Finally, Bin-Go: Binay, Honasan to file candidacy

Ayee Macaraig

This is AI generated summarization, which may have errors. For context, always refer to the full article.

Finally, Bin-Go: Binay, Honasan to file candidacy

LeAnne Jazul

A reluctant candidate, Senator Gregorio Honasan II finally agrees to be the running mate of Vice President Jejomar Binay

MANILA, Philippines – After months of searching for a running mate, it’s finally a “Bin-Go” for Vice President Jejomar Binay. 

The opposition standard-bearer will file his candidacy on Monday, October 12, at 8 am with his vice presidential bet Senator Gregorio “Gringo” Honasan II. The two will file their candidacies at the first hour to symbolize their party name, UNA or “first.”

Three separate sources from the Binay and Honasan camps confirmed to Rappler on Sunday, October 11, that the senator agreed to be Binay’s running mate, but prefers to make his own announcement at the Commission on Elections office in Manila. 

Yes, Bin-Go na,” said an insider who was not authorized to confirm the news. 

A reluctant candidate, Honasan finalized his political plans after asking his party, the opposition United Nationalist Alliance (UNA), for time to convince his family to agree to his sudden vice presidential bid. He was only offered the post on Monday, October 5.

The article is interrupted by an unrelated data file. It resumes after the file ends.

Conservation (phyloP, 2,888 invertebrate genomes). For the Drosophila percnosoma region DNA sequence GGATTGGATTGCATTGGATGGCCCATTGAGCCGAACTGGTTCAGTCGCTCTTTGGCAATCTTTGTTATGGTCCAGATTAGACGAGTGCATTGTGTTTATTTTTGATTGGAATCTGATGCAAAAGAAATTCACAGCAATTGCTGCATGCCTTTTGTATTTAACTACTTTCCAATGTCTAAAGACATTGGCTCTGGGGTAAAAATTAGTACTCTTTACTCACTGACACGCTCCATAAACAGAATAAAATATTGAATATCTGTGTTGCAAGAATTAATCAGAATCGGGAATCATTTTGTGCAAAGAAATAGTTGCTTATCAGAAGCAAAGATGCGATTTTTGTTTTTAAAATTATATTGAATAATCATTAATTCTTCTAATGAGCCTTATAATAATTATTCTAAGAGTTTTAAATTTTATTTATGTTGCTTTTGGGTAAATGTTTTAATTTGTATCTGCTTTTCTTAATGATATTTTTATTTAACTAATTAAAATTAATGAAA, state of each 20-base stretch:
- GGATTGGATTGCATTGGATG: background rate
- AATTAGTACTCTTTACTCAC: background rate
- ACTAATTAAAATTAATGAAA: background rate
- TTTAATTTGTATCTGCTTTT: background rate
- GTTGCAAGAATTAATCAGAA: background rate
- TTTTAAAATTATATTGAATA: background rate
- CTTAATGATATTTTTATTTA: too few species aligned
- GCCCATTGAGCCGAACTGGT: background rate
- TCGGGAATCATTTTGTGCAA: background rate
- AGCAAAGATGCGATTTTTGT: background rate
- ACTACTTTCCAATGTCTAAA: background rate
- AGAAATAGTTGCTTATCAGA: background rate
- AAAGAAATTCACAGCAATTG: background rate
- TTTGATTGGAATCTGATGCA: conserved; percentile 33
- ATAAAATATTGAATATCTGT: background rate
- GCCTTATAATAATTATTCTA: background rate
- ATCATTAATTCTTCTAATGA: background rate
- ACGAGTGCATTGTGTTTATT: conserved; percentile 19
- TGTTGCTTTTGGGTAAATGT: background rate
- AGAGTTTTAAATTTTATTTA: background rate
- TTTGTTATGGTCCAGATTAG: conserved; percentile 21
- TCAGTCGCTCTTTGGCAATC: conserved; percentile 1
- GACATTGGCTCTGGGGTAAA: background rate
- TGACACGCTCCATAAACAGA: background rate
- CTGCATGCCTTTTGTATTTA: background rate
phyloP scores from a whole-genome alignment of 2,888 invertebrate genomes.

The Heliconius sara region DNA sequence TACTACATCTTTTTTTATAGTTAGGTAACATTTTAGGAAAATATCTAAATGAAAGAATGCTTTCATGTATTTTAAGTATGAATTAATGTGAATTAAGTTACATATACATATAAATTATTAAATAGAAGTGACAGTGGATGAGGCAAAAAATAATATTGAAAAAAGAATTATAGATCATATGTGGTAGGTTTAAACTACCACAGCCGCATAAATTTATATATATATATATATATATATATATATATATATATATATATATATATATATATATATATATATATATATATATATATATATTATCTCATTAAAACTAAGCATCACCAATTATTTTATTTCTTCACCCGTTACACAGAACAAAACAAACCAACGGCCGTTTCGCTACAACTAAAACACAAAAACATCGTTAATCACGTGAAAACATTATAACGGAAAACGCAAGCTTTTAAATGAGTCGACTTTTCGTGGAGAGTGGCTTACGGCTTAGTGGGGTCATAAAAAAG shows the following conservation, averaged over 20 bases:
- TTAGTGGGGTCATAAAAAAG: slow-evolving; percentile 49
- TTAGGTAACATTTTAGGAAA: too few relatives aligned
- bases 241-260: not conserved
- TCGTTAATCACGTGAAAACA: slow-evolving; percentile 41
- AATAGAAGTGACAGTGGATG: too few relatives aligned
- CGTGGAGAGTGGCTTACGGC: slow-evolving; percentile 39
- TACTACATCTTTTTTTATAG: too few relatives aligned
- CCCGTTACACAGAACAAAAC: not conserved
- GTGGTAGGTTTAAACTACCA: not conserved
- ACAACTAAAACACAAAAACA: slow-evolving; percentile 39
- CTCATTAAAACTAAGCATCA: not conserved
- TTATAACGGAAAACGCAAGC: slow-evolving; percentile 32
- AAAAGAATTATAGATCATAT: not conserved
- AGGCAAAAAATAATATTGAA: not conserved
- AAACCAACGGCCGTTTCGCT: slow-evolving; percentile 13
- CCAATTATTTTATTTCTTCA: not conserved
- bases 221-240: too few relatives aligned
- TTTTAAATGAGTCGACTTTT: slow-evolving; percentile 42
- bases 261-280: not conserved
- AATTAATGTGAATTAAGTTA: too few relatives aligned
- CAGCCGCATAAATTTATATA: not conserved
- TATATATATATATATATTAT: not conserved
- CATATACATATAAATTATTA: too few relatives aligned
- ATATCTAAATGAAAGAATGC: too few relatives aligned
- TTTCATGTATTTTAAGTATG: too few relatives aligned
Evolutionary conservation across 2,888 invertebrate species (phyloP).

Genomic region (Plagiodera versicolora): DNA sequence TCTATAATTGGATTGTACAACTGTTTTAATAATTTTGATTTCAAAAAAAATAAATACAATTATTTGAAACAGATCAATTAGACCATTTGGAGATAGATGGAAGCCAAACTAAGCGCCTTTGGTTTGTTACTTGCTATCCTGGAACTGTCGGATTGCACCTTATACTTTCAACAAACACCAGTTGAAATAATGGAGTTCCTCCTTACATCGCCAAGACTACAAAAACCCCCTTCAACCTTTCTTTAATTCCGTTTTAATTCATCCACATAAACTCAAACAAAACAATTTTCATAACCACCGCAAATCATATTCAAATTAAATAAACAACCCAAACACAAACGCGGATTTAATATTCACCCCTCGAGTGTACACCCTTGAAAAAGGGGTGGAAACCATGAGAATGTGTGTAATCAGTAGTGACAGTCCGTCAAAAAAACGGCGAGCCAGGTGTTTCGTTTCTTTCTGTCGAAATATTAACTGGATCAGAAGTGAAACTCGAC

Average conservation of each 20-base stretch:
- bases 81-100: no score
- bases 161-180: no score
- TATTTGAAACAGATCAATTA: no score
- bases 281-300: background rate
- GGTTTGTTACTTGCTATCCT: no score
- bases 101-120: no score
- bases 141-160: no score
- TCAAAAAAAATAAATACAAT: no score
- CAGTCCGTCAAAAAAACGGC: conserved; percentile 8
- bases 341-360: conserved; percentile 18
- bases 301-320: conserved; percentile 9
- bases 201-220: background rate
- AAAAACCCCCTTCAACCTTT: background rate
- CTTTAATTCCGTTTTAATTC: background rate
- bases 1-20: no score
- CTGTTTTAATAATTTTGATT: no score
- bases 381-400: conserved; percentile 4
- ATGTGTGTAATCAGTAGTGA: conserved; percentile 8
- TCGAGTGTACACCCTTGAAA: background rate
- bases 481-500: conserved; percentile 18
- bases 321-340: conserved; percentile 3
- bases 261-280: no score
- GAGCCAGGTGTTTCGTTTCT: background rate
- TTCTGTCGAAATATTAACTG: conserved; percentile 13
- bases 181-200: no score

The party vice president was forced to become Binay’s running mate after Senator Ferdinand “Bongbong” Marcos Jr rejected the offer. Marcos was Binay’s first choice but he decided to mount an independent vice presidential campaign instead. (READ: Why the Binay-Marcos tandem fell through)

On Sunday, Binay refused to confirm his tandem with Honasan. “Secret! There will be no excitement if I tell you,” he told reporters in Manila.

UNA President and Navotas Representative Tobias “Toby” Tiangco simply said: “Whoever will be with the VP tomorrow is his running mate.”

The Binay-Honasan tandem was supposed to be launched in Cebu last Friday but the senator skipped the Visayas-wide party launch.

Honasan, 67, becomes the 6th politician to run for vice president.